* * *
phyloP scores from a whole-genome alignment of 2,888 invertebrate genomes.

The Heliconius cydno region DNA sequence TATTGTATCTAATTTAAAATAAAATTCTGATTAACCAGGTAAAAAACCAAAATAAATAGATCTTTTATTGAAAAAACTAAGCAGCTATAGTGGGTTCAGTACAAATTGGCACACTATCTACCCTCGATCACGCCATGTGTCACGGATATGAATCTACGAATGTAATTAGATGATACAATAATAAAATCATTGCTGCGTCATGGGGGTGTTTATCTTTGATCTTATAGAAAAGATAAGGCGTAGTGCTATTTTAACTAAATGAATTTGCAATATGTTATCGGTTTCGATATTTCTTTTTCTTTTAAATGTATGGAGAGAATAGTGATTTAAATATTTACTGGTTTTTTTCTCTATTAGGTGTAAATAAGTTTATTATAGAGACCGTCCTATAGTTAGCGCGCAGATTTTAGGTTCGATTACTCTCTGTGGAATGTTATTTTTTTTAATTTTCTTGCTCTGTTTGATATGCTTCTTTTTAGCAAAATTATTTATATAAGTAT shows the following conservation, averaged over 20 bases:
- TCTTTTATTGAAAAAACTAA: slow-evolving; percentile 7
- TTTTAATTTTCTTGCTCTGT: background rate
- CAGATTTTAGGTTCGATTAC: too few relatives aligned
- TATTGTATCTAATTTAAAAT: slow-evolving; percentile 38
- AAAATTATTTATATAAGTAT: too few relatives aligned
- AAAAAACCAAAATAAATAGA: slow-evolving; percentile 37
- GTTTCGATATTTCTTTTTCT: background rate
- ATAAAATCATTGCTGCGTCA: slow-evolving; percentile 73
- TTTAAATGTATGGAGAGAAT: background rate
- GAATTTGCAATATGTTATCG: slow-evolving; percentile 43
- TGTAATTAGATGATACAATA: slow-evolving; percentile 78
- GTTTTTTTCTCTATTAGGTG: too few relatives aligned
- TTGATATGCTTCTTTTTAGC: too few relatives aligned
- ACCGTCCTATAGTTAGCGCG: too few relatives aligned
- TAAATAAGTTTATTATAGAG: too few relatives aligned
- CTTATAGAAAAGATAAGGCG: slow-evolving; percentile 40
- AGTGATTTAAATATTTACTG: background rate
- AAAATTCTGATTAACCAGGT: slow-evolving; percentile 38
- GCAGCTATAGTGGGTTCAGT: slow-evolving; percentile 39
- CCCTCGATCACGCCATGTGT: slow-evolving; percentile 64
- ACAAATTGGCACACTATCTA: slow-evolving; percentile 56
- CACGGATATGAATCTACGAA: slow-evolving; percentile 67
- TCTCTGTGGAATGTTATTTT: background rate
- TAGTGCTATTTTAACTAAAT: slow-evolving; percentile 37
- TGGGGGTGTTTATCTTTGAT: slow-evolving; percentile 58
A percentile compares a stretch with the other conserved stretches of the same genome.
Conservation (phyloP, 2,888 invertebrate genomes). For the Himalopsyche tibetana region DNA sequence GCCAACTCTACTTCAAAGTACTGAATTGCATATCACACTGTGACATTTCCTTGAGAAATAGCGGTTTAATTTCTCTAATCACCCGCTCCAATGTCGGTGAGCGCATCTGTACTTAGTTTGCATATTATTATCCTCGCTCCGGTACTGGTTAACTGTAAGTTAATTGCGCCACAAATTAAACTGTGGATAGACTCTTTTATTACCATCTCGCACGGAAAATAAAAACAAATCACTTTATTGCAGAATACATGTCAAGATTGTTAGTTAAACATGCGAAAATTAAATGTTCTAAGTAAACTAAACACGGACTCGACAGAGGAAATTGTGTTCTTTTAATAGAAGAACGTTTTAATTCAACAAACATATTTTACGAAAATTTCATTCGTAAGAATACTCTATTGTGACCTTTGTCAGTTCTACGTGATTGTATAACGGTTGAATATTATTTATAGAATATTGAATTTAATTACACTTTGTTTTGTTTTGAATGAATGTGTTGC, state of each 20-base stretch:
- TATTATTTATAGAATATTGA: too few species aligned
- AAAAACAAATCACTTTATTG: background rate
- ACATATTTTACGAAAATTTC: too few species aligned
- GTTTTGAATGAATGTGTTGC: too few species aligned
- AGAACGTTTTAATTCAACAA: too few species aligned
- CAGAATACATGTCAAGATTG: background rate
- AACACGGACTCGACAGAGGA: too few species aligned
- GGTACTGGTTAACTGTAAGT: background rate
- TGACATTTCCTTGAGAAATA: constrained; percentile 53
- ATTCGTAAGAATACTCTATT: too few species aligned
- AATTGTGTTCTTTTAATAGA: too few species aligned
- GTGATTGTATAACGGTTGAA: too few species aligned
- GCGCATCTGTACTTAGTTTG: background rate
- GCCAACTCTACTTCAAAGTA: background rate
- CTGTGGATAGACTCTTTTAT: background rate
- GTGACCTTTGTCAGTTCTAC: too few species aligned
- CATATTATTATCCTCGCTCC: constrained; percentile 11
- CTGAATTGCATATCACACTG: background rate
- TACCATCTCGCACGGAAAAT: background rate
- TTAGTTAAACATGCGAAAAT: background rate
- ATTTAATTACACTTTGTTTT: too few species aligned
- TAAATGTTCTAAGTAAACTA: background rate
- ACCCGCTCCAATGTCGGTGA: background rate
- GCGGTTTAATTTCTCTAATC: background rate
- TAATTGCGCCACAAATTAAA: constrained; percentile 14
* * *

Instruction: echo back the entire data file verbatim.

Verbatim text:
phyloP scores from a whole-genome alignment of 2,888 invertebrate genomes.

The Heliconius cydno region DNA sequence TATTGTATCTAATTTAAAATAAAATTCTGATTAACCAGGTAAAAAACCAAAATAAATAGATCTTTTATTGAAAAAACTAAGCAGCTATAGTGGGTTCAGTACAAATTGGCACACTATCTACCCTCGATCACGCCATGTGTCACGGATATGAATCTACGAATGTAATTAGATGATACAATAATAAAATCATTGCTGCGTCATGGGGGTGTTTATCTTTGATCTTATAGAAAAGATAAGGCGTAGTGCTATTTTAACTAAATGAATTTGCAATATGTTATCGGTTTCGATATTTCTTTTTCTTTTAAATGTATGGAGAGAATAGTGATTTAAATATTTACTGGTTTTTTTCTCTATTAGGTGTAAATAAGTTTATTATAGAGACCGTCCTATAGTTAGCGCGCAGATTTTAGGTTCGATTACTCTCTGTGGAATGTTATTTTTTTTAATTTTCTTGCTCTGTTTGATATGCTTCTTTTTAGCAAAATTATTTATATAAGTAT shows the following conservation, averaged over 20 bases:
- TCTTTTATTGAAAAAACTAA: slow-evolving; percentile 7
- TTTTAATTTTCTTGCTCTGT: background rate
- CAGATTTTAGGTTCGATTAC: too few relatives aligned
- TATTGTATCTAATTTAAAAT: slow-evolving; percentile 38
- AAAATTATTTATATAAGTAT: too few relatives aligned
- AAAAAACCAAAATAAATAGA: slow-evolving; percentile 37
- GTTTCGATATTTCTTTTTCT: background rate
- ATAAAATCATTGCTGCGTCA: slow-evolving; percentile 73
- TTTAAATGTATGGAGAGAAT: background rate
- GAATTTGCAATATGTTATCG: slow-evolving; percentile 43
- TGTAATTAGATGATACAATA: slow-evolving; percentile 78
- GTTTTTTTCTCTATTAGGTG: too few relatives aligned
- TTGATATGCTTCTTTTTAGC: too few relatives aligned
- ACCGTCCTATAGTTAGCGCG: too few relatives aligned
- TAAATAAGTTTATTATAGAG: too few relatives aligned
- CTTATAGAAAAGATAAGGCG: slow-evolving; percentile 40
- AGTGATTTAAATATTTACTG: background rate
- AAAATTCTGATTAACCAGGT: slow-evolving; percentile 38
- GCAGCTATAGTGGGTTCAGT: slow-evolving; percentile 39
- CCCTCGATCACGCCATGTGT: slow-evolving; percentile 64
- ACAAATTGGCACACTATCTA: slow-evolving; percentile 56
- CACGGATATGAATCTACGAA: slow-evolving; percentile 67
- TCTCTGTGGAATGTTATTTT: background rate
- TAGTGCTATTTTAACTAAAT: slow-evolving; percentile 37
- TGGGGGTGTTTATCTTTGAT: slow-evolving; percentile 58
A percentile compares a stretch with the other conserved stretches of the same genome.
Conservation (phyloP, 2,888 invertebrate genomes). For the Himalopsyche tibetana region DNA sequence GCCAACTCTACTTCAAAGTACTGAATTGCATATCACACTGTGACATTTCCTTGAGAAATAGCGGTTTAATTTCTCTAATCACCCGCTCCAATGTCGGTGAGCGCATCTGTACTTAGTTTGCATATTATTATCCTCGCTCCGGTACTGGTTAACTGTAAGTTAATTGCGCCACAAATTAAACTGTGGATAGACTCTTTTATTACCATCTCGCACGGAAAATAAAAACAAATCACTTTATTGCAGAATACATGTCAAGATTGTTAGTTAAACATGCGAAAATTAAATGTTCTAAGTAAACTAAACACGGACTCGACAGAGGAAATTGTGTTCTTTTAATAGAAGAACGTTTTAATTCAACAAACATATTTTACGAAAATTTCATTCGTAAGAATACTCTATTGTGACCTTTGTCAGTTCTACGTGATTGTATAACGGTTGAATATTATTTATAGAATATTGAATTTAATTACACTTTGTTTTGTTTTGAATGAATGTGTTGC, state of each 20-base stretch:
- TATTATTTATAGAATATTGA: too few species aligned
- AAAAACAAATCACTTTATTG: background rate
- ACATATTTTACGAAAATTTC: too few species aligned
- GTTTTGAATGAATGTGTTGC: too few species aligned
- AGAACGTTTTAATTCAACAA: too few species aligned
- CAGAATACATGTCAAGATTG: background rate
- AACACGGACTCGACAGAGGA: too few species aligned
- GGTACTGGTTAACTGTAAGT: background rate
- TGACATTTCCTTGAGAAATA: constrained; percentile 53
- ATTCGTAAGAATACTCTATT: too few species aligned
- AATTGTGTTCTTTTAATAGA: too few species aligned
- GTGATTGTATAACGGTTGAA: too few species aligned
- GCGCATCTGTACTTAGTTTG: background rate
- GCCAACTCTACTTCAAAGTA: background rate
- CTGTGGATAGACTCTTTTAT: background rate
- GTGACCTTTGTCAGTTCTAC: too few species aligned
- CATATTATTATCCTCGCTCC: constrained; percentile 11
- CTGAATTGCATATCACACTG: background rate
- TACCATCTCGCACGGAAAAT: background rate
- TTAGTTAAACATGCGAAAAT: background rate
- ATTTAATTACACTTTGTTTT: too few species aligned
- TAAATGTTCTAAGTAAACTA: background rate
- ACCCGCTCCAATGTCGGTGA: background rate
- GCGGTTTAATTTCTCTAATC: background rate
- TAATTGCGCCACAAATTAAA: constrained; percentile 14